50. I routinely make a few stops at different stores to stock up on the items that are the best value at those stores. It helps to not end up buying those items at an inflated price when I do my regular shopping.

  51. Shop with cash!! If I know I only have so much to spend, I can’t go crazy with impulse buys and spend more :-)

  52. Unfortunatly we don’t have a Whole Foods Market here in Australia so I cannot take advantage of your $50.00 gift card. I really do enjoy browsing your site.

  53. My daughter is the grocery manager at Wole Foods in our home town. She says that even with manufacturers coupons, the WF 365 brand is a savings every time. I always check the “whole deal” flyer and see what kind of coupons they are running in store. They almost always have an in-store coupon on some of my favorites.

  54. I look through the flyers and then price match so I save time and money by going to one grocery store! Also, I earn points on my card which in turn equals free groceries! High five to price matching! Jenn

  55. Cook from scratch! It’s easier than you think. Especially with all of the blogs out here with recipes. Way cheaper to “make your own” than buy packaged even if it’s minimally processed/fresher/healthier products like the ones at WF

  56. I print the whole deal coupons or pick up the coupon book in store also a quick google of wholefoods coupon matchups gives you combinable manufacturers coupons too!

  57. I get the biggest cost savings by: 1) buying produce that’s in season (and local, if possible, 2) avoiding the pre-prepared foods, and 3) making SURE that I have a plan going in, so that I don’t over-buy. I also try to keep my refrigerator spare — meaning I can see everything in there, so I can see what I have. And finally, I grocery shop once a week so that by the time it’s shopping day, if I’ve done well, then I have very little food in the fridge.

  58. I save money at the store by meal planning. This forces me to look at the week ahead and only buy food for the meals we know we’ll be home for.

  59. I always try to have a plan for exactly what ingredients I need for the week (I should start using the sales to plan my meals!). This helps me from buying things I don’t really need, even if I go there hungry.

  60. I love Whole Foods! I am on a budget though and one way I try to save is by only buying what I know will get eaten within the week and remembering I can always make another small trip if needed. I also try to buy the 365 brand.

  61. I try to matchup the sales with coupons. Whole foods has a whole deal flyer with store coupons which can be stacked with manufacturer coupons for huge savings!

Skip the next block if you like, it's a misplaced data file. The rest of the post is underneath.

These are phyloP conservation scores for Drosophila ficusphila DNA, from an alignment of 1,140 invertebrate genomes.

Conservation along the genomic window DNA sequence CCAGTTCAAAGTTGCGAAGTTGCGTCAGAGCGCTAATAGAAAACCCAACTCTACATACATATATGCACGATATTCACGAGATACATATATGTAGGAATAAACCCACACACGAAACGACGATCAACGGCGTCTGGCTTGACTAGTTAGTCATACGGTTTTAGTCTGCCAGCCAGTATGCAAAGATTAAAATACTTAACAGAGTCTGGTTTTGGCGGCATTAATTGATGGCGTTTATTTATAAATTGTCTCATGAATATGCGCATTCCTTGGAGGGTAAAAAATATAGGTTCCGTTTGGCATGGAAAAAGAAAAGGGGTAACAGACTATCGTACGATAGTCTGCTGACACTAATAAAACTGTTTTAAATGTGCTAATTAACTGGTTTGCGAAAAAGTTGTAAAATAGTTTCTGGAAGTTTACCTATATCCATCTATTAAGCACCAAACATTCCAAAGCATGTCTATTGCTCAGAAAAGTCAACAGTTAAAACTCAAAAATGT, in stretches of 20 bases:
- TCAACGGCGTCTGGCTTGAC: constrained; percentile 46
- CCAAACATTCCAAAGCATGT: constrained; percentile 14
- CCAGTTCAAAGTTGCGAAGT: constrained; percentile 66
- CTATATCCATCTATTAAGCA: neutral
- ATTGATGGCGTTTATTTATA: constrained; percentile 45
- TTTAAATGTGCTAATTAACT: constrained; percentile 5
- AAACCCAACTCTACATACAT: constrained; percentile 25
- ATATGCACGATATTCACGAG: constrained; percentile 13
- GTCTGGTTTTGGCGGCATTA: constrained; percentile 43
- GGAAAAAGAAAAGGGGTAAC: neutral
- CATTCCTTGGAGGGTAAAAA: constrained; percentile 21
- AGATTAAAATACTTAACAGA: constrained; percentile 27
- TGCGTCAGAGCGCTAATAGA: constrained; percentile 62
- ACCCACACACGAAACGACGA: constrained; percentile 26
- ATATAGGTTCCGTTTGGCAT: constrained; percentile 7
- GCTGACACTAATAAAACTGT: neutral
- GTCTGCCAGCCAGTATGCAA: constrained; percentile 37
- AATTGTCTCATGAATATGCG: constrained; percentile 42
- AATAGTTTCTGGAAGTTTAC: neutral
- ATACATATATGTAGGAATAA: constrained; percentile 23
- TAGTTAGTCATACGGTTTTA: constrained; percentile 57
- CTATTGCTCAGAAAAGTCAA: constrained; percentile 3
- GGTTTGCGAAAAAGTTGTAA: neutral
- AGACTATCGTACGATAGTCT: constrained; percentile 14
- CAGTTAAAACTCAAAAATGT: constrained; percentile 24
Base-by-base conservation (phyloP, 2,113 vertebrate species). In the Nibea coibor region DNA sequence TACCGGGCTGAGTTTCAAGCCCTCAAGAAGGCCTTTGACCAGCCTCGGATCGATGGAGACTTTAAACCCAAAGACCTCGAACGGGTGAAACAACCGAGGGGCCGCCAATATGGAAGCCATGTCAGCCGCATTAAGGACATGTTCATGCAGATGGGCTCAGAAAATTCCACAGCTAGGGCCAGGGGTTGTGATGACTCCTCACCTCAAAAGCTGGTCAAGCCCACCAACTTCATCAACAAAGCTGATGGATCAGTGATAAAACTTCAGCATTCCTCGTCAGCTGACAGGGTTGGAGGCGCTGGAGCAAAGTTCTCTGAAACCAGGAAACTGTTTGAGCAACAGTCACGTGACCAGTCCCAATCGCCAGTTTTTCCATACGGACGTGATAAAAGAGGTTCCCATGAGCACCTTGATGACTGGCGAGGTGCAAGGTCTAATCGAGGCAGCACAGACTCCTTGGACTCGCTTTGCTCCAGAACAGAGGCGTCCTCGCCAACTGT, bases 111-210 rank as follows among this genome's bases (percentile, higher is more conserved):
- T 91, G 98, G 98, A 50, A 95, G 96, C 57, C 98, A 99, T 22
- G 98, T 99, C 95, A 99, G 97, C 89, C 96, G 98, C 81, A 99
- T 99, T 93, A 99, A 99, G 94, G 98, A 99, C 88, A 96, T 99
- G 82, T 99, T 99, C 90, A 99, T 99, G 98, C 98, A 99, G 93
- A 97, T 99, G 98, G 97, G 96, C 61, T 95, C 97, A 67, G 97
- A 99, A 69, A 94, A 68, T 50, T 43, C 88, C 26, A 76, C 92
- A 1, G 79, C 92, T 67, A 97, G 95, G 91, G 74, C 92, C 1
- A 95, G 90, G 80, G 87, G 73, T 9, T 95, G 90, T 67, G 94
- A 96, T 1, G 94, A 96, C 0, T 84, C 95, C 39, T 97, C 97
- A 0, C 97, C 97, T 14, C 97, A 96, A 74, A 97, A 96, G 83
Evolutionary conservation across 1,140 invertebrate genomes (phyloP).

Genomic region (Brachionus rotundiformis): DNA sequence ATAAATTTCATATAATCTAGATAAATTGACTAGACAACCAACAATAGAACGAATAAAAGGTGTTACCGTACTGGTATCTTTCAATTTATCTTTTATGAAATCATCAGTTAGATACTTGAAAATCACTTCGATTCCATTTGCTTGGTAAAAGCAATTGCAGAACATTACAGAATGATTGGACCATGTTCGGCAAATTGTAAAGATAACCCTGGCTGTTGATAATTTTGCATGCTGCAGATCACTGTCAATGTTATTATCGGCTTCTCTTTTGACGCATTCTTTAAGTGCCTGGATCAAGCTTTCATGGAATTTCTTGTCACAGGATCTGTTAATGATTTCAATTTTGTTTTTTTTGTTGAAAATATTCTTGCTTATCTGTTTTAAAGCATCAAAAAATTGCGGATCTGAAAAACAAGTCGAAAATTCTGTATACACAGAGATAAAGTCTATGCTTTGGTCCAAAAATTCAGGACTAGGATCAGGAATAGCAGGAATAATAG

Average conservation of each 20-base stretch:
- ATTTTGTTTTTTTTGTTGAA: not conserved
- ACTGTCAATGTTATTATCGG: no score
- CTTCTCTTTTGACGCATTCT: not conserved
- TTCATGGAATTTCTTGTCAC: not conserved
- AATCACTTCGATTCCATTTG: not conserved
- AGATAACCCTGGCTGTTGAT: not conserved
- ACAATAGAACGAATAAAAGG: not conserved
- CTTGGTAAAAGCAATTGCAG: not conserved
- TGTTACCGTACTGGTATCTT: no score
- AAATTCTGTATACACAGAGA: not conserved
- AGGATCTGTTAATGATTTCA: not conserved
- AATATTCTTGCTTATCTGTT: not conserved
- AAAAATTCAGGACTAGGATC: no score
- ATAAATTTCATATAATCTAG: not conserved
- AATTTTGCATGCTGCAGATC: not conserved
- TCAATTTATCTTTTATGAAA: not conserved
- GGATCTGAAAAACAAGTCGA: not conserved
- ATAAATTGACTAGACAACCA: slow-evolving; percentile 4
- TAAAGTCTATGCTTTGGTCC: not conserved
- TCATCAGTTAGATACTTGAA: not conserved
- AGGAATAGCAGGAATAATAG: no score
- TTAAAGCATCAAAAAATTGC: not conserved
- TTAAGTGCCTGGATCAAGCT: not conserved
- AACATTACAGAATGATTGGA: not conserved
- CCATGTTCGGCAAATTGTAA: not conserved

62. Honestly, a grocery list is the best thing to do before setting foot in store. Also before going into WFM I stop by a local produce store (Stanley’s) that offers natural/organic produce at a tremendous bargain that beats the prices offered at WF for sale/regular produce items. I also check the sales and coupon sections at Whole Foods to save a bit more. Bottom line: know your budget and stick to it!

    Thank you.

  63. I always look at the sales ads and plan our meals based on what’s on sale that week. If it’s a good deal, then I stock up on lots of items so I can avoid having to purchase it full price in the near future. A lot of stores also offer coupons that you can print off on their website.

  64. My greatest food budgeting tip is to make recipes throughout the week that use the same ingredients. With different sauces or meats it will always taste different even if they all contain spinach :)

  65. Don’t overbuy produce like I sometimes do and are then forced to throw it out because it goes bad before you’ve had the chance to use it.

  66. These are all excellent tips. I like to plan my weekly menu around what is on sale that week and therefore what I’ll be buying during my weekly shopping trip. For example, if pork chops and asparagus are on sale – you can be sure those will be making an appearance on our dinner plates one night that week. Thank you for the giveaway!

  67. We always check out the coupons in the pamphlet and shop the perimeter :) we love whole foods but it can’t definetely get expensive with a teenager!

  68. I don’t get to Whole Foods often since I live about an hour away from the nearest one, but when I do I print off coupons ahead of time! I can get some great deals this way!